10 Nissan Models That Need A Reboot

Nissan has fallen by the wayside in recent years, but fans of the Japanese car maker should hope these models get a reboot to improve the company.

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Unfortunately, many of these cars that people all know and love have been discontinued, or have evolved into vague reincarnations of their former selves. This is a look back at some of Nissan's popular models that are overdue for a reboot.

10 Nissan R390

The 1998 Nissan R390 would look right at home lined up against modern-day supercars. It has the power and handling to keep up with them, too. This car may look unfamiliar to you because as far as the consumer market is concerned, there was only one ever made.

The lucky owner of this car is none other than Nissan themselves, housing it at their headquarters in Japan. Nissan really only produced this car to meet the criteria to enter it into the 24 Hours of Le Mans race, boasting a 550 horsepower twin-turbo V8 engine and weighing a paltry 2200lbs. It might be time for Nissan to dip their toes back into the supercar pool.

9 Nissan Sentra SE-R

The words "Nissan Sentra" don't typically inspire thoughts of sports cars or spirited driving. This fuel-sipping commuter car developed a cult-like following after Nissan's performance division Nismo got their hands on it.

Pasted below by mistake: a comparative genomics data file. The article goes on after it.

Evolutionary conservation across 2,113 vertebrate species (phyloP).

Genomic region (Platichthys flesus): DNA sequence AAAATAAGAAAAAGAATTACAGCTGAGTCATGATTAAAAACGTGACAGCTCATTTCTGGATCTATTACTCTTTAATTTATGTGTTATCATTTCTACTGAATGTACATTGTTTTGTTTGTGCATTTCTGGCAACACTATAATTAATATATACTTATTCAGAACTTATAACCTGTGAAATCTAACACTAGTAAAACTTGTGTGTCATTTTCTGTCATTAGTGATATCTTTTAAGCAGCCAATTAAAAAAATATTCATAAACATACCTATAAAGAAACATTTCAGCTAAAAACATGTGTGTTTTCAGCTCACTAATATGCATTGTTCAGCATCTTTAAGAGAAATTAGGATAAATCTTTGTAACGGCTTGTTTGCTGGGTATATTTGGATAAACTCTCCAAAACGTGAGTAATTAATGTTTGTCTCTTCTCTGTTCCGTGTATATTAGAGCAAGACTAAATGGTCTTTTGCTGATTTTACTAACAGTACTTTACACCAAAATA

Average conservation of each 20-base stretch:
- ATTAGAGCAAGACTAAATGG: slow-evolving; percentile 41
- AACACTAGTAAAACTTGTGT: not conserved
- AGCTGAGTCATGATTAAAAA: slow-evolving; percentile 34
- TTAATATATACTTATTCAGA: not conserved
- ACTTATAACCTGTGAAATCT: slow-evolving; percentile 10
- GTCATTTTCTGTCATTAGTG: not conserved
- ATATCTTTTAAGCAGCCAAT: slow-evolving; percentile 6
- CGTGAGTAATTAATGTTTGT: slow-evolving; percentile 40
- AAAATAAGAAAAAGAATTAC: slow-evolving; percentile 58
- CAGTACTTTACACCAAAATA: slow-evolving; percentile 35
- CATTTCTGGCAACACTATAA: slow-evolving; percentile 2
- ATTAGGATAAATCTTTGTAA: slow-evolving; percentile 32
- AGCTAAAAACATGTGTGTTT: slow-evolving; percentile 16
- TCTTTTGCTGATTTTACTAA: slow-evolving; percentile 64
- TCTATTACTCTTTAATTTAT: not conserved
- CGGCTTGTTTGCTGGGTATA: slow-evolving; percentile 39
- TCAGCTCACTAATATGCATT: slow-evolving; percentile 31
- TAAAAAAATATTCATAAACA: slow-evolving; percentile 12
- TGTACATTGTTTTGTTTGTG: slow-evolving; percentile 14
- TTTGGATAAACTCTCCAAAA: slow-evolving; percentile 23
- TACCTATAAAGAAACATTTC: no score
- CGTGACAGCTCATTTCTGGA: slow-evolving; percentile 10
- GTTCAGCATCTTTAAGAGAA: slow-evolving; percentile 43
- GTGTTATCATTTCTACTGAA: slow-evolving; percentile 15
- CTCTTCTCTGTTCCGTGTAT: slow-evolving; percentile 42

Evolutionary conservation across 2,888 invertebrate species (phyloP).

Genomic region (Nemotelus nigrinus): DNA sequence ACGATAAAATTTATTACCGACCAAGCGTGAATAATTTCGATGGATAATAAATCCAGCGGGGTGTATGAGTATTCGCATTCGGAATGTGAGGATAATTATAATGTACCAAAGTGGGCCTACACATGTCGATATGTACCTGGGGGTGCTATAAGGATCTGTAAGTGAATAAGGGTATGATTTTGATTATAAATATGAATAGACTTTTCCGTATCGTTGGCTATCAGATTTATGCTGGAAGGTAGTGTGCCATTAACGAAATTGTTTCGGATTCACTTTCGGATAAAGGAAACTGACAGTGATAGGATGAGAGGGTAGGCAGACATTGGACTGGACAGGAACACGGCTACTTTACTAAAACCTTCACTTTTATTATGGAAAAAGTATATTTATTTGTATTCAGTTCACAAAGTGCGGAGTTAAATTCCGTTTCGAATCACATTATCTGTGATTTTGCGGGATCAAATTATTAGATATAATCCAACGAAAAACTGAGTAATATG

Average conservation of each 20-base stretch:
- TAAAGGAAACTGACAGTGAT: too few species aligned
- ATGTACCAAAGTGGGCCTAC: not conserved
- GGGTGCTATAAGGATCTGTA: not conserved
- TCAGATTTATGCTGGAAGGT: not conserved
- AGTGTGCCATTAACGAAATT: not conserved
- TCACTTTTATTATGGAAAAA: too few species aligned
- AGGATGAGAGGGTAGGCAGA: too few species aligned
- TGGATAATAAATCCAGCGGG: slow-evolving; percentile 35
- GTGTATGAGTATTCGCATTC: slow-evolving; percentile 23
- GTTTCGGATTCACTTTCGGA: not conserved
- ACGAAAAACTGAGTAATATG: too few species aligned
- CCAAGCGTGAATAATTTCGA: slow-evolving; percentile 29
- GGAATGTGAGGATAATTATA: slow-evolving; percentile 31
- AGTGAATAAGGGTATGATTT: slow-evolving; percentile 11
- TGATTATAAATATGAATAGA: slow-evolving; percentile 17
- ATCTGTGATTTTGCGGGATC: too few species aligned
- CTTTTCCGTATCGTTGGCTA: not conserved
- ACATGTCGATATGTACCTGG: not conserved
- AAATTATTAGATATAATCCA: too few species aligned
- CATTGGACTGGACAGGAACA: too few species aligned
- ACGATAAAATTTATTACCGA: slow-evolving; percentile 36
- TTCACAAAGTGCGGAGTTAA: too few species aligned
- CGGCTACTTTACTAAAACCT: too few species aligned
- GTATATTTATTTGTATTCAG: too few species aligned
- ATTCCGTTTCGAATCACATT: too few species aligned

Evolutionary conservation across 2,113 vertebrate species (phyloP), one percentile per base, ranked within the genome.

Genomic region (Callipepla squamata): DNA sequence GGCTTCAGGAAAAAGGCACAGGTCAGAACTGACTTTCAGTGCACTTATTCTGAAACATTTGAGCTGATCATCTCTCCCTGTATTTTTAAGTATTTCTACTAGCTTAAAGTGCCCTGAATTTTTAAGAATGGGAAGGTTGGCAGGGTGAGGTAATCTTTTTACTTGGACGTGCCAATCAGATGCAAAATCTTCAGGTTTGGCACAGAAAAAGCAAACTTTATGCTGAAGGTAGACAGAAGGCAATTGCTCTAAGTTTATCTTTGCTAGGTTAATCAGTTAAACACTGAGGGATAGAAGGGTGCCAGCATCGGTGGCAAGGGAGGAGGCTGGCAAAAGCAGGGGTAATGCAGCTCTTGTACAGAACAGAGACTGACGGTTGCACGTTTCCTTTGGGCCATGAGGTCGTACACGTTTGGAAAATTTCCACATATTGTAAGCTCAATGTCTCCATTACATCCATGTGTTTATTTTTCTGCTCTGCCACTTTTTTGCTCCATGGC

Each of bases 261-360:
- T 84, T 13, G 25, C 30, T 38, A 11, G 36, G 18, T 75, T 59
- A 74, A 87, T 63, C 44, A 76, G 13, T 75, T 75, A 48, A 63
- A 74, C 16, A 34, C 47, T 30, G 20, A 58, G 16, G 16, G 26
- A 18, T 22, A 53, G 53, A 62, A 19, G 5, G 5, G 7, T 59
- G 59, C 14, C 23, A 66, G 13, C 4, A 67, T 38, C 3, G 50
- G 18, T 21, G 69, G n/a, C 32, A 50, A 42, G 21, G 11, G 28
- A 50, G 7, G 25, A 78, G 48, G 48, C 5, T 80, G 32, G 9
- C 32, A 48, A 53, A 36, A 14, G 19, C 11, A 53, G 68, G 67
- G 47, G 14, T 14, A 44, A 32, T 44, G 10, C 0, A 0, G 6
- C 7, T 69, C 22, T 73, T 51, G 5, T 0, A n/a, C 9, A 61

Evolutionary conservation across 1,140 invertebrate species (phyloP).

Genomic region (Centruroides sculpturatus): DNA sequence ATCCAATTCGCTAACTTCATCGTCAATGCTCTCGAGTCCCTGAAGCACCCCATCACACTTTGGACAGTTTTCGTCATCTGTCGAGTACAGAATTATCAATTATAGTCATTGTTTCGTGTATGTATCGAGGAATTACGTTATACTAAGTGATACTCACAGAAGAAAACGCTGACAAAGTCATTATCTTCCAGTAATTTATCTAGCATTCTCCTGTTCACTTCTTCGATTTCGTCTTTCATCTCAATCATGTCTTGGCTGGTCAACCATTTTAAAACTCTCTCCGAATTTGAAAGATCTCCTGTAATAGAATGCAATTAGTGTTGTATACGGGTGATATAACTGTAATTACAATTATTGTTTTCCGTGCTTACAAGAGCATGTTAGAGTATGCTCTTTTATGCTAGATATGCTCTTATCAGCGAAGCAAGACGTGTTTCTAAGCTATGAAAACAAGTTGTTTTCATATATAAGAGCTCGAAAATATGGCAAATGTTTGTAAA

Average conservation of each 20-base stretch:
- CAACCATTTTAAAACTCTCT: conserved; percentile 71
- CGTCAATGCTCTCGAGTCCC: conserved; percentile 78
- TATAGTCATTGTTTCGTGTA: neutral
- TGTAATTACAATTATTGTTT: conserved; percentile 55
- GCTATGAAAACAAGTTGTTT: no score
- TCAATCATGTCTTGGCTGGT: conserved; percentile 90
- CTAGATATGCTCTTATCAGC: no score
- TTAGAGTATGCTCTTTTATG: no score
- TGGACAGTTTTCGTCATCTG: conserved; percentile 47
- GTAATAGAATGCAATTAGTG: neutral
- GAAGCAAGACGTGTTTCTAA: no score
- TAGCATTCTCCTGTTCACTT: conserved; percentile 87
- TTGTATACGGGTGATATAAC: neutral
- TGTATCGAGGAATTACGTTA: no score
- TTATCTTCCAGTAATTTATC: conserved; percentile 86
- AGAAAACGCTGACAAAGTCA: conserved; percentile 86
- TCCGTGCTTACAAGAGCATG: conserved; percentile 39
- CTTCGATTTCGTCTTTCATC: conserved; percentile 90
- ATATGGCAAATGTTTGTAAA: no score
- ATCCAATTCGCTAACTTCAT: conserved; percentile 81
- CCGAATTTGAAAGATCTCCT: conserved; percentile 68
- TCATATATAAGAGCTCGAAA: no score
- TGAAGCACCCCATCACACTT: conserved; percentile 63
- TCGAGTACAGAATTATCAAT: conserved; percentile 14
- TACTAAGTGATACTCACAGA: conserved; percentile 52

The 2004 SE-R Spec V is equipped with a sporty interior, Brembo brakes all around, and a whole host of Nismo upgrades to the handling, as well as the car's engine and exhaust. With the popularity of high-performance sedans such as Subaru's STI holding steady, Nissan might be due to revisit their Sentra SE-R.

8 Nissan Juke-R

The ugly duckling of the list, the 2013 Nissan Juke-R. Many rumors of this Frankenstein-Esque hot hatch's beginnings have been floating around. Some say that Nissan never actually gave this project the green light before the engineers at their UK plant began stuffing a Nissan R35 GT-R driveline into this unique car.

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The result is a 545hp all-wheel-drive Juke with some aggressive styling and carbon fiber accents. Only 23 of these monsters were ever produced. With the likes of the Honda Civic Type-R, the Volkwagen Golf-R, and the Mini Cooper works, maybe Nissan should take note that hot hatches never go out of style.